I love Tony Kushner's work - hell, I wrote my dissertation about him.  I just mention it, because it's possible I came to this production with high expectations.  Expectations which were, somewhat, dashed.

Millennium Approaches and Perestroika are difficult plays - they are long, and complex, and very demanding.  Seeing both in one day was an exhausting, though worthwhile, experience.  It's partly because of this that the moments of levity, of camp, are so important.  You need them to get where Kushner wants to take you.

Still, first there is the good.  Most of the performances were excellent - especially the actress playing Harper Pitt, who somehow managed the trick of not being pathetic - more than a little difficult in a part which seems designed to stymy interpretation.  Her drawling sarcasm makes the part much more interesting than the waif Harper is usually played as.  The actor playing Belize was excellent, though he did seem to be drawing heavily on Jeffrey Wright's performance in the same part (but we give him a pass on this as a) Wright has essentially defined that role, and I don't think it would be possible to better, and b) this is one of the actor's first major roles out of drama school).  Louis was excellent - every level of nervous self-hatred and intellectual vanity conveyed brilliantly - and Roy Cohn stole the show.  He's a snarling, thrusting figure out of a pantomime, and however reprehensible he is (and he really, really is) he's definitely worth watching. 

In fact there was only one weak link in the production.  But what a weak link.  They turned Prior into someone from Queer Eye for the Straight Guy.  He has fabulous bleached blonde hair and bitches like Marc from Ugly Betty.  I can't even begin to express how wearied, and angered, I was by this portrayal.  This Prior never learns anything - never seems to exist on stage as a human being, as he's too busy being 'various unfunny homosexual stereotypes that the director can't get out of his system.'  They really, really dropped the ball on this, and it shows.  Prior's final speech - the summation of everything the characters and the audience have struggled through, of the horrors of the AIDS crisis and of homophobia, and the joy of a new beginning - was cut down to two lines.  And why?  Because this Prior can't believably give that speech - can't offer up that wonderful combination of renewal and grief - because this Prior is incapable of learning anything.  How can a puppet learn anything?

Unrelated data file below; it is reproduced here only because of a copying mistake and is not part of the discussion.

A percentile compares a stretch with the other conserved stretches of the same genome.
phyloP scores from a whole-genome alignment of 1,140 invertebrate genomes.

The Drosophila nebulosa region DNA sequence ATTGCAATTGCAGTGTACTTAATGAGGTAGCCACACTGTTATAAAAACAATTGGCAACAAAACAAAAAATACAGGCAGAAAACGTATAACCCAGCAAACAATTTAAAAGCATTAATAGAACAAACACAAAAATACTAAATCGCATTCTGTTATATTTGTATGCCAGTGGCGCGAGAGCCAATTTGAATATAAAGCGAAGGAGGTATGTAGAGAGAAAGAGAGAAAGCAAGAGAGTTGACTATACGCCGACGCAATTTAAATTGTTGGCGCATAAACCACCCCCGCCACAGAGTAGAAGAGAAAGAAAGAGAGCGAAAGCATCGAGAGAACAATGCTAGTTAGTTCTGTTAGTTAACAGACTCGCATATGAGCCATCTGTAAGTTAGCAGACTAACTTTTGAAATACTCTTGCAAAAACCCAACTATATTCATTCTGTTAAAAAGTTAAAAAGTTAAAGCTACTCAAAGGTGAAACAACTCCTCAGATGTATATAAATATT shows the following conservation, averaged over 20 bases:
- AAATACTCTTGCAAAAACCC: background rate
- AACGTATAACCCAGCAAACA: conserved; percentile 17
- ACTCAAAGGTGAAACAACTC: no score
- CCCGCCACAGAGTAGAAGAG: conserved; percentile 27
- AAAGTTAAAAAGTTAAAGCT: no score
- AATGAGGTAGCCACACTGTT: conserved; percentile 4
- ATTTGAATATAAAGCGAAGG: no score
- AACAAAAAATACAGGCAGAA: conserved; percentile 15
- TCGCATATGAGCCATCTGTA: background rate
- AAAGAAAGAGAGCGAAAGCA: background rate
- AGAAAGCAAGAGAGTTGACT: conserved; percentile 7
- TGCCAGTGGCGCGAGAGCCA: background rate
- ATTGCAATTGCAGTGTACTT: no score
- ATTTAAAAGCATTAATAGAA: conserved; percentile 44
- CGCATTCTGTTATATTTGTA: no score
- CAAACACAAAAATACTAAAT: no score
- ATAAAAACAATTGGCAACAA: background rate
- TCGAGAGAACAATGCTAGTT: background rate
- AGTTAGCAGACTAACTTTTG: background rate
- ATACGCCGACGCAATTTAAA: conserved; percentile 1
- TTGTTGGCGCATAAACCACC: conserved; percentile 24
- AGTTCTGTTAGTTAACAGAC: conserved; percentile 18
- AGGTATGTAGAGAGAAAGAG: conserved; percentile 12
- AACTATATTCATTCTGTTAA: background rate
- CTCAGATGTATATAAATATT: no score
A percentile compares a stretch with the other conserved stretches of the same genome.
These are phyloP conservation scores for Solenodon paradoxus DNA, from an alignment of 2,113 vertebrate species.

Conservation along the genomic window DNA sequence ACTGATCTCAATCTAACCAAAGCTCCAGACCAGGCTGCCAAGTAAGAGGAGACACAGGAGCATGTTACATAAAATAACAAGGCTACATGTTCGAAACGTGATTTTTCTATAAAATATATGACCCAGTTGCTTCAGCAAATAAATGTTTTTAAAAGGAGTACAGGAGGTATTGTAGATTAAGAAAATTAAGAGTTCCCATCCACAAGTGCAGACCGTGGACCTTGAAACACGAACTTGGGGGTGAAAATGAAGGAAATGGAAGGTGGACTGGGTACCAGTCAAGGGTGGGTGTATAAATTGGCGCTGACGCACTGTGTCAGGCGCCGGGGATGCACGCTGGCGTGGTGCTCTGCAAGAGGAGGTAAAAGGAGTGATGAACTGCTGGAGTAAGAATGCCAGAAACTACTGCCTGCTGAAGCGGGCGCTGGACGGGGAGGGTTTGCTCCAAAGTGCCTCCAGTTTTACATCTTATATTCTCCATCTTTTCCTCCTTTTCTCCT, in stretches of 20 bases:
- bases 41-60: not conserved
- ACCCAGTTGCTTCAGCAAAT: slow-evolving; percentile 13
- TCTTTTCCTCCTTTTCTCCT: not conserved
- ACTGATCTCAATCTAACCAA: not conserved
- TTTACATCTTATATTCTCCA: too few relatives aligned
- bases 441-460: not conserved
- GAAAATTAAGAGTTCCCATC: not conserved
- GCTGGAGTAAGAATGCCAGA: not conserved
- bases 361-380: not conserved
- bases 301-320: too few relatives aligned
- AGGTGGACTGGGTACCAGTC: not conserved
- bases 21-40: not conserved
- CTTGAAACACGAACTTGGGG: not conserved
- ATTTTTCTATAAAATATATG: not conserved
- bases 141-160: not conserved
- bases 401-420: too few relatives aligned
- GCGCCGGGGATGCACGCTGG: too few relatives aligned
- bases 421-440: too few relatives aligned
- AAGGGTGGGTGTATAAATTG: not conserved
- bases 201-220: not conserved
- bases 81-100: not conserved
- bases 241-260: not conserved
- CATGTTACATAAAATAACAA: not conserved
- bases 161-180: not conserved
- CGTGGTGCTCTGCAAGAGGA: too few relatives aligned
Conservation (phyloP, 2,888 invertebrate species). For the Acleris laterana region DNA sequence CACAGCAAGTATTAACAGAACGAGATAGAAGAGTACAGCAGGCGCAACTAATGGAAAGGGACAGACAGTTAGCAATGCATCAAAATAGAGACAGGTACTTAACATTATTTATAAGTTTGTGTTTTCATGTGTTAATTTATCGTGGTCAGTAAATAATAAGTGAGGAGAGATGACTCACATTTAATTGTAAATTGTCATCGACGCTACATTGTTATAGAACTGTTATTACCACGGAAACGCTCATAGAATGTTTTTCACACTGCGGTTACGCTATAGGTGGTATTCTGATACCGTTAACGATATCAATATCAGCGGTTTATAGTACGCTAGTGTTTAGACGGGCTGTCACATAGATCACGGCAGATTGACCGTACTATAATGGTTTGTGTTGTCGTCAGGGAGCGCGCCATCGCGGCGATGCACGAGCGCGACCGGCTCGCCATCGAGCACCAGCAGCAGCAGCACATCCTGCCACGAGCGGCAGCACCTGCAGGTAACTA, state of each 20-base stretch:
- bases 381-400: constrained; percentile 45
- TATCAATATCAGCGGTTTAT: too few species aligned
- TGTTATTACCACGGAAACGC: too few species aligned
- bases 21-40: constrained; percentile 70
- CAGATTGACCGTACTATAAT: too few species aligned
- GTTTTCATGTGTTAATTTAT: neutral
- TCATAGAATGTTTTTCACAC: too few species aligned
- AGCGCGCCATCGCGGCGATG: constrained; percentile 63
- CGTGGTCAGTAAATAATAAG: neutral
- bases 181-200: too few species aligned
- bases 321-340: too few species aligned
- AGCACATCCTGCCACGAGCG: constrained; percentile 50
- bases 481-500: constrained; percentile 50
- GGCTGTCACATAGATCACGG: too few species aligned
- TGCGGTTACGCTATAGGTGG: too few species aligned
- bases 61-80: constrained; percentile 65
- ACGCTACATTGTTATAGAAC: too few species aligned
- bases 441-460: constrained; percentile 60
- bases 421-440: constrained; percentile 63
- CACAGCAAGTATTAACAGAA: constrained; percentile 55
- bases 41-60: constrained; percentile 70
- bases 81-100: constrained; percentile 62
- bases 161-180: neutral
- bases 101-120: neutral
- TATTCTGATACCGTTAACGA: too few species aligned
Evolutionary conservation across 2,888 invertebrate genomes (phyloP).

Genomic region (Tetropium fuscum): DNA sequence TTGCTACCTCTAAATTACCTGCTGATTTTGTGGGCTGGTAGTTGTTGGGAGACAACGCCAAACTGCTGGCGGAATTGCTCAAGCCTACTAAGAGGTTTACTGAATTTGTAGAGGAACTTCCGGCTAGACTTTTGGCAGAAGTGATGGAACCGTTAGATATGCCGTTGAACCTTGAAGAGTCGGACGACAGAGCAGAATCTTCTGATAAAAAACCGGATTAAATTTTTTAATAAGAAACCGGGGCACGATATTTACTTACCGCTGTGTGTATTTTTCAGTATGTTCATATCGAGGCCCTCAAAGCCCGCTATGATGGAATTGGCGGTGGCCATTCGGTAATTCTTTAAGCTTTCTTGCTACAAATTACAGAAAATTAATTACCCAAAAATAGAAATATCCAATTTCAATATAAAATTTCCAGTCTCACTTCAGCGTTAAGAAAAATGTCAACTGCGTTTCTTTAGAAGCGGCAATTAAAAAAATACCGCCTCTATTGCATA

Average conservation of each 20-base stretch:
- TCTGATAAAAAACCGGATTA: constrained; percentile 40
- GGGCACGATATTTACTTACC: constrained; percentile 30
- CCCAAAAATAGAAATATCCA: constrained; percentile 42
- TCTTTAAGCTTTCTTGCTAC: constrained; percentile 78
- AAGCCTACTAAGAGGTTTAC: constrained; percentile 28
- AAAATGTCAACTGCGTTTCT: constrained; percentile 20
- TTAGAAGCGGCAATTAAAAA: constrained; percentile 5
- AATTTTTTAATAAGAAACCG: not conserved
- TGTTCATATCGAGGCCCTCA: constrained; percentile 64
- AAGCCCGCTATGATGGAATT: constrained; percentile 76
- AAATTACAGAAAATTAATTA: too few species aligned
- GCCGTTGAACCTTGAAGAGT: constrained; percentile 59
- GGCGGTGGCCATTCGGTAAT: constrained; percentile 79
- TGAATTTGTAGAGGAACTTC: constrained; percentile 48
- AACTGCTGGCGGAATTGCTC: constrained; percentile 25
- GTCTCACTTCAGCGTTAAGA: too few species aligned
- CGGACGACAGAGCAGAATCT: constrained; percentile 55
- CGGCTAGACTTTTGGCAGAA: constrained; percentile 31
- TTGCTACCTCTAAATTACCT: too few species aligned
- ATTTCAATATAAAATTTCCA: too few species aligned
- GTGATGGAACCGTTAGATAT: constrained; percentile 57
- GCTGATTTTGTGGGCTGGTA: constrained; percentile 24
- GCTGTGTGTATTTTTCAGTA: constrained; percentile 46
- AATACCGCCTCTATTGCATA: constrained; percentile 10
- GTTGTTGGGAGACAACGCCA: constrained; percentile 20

This, combined with occasionally sloppy direction, undermines the play to a huge extent.  It was infuriating to watch, as there were some interesting things in the production, but with a leading role as badly cast and/or directed as here, they never coalesce into anything complete.  A missed opportunity - and rather a large disappointment for me, I'm afraid.

The Wire

But yes, I've been watching The Wire, and I have to say - I never want to go to Baltimore.  I love the show - I think it's the best television show I've ever seen (hell, it doesn't even feel like TV to me, it feels like literature) - but I never want to go to that city.  It's the most depressing place in the world.

I'm early on in the third season now, and it's killing me to see Major Bunny Colvin - a good man, good po-lice as they say - try to make things better.  I just know it's all going to end horribly, just like it did with Frank Sobotka.  The awful thing is, these guys are really trying to make a difference - they're trying to protect their communities the only way they can, and their efforts are clearly doomed.  Everything is against them, and it kills me to know that they're doomed to failure, while gobshites like State Senator Clay Davis will live on in peace and prosperity.

(I hate Clay Davis more than anyone else on the show - more than the Barksdales even.  He is a corrupt, selfish, vile little man happily screwing over his own people.  He and Maury Levy are first against the wall when the Revolution comes.)

Despite how this might sound - if you have to beg, borrow or steal a copy, watch The Wire.  It's really that good. 


Posted by: Jessguyon (jessguyon)
Posted at: August 31st, 2007 07:57 am (UTC)

I LOVE your icon.....!

Posted by: fionn_a_bhair (fionn_a_bhair)
Posted at: September 2nd, 2007 11:18 pm (UTC)

It's like...so good!

Posted by: The Hebridean Queen (gnimaerd)
Posted at: August 31st, 2007 01:28 pm (UTC)

HURRAH!No more dissertation! *throws confetti and rainbos*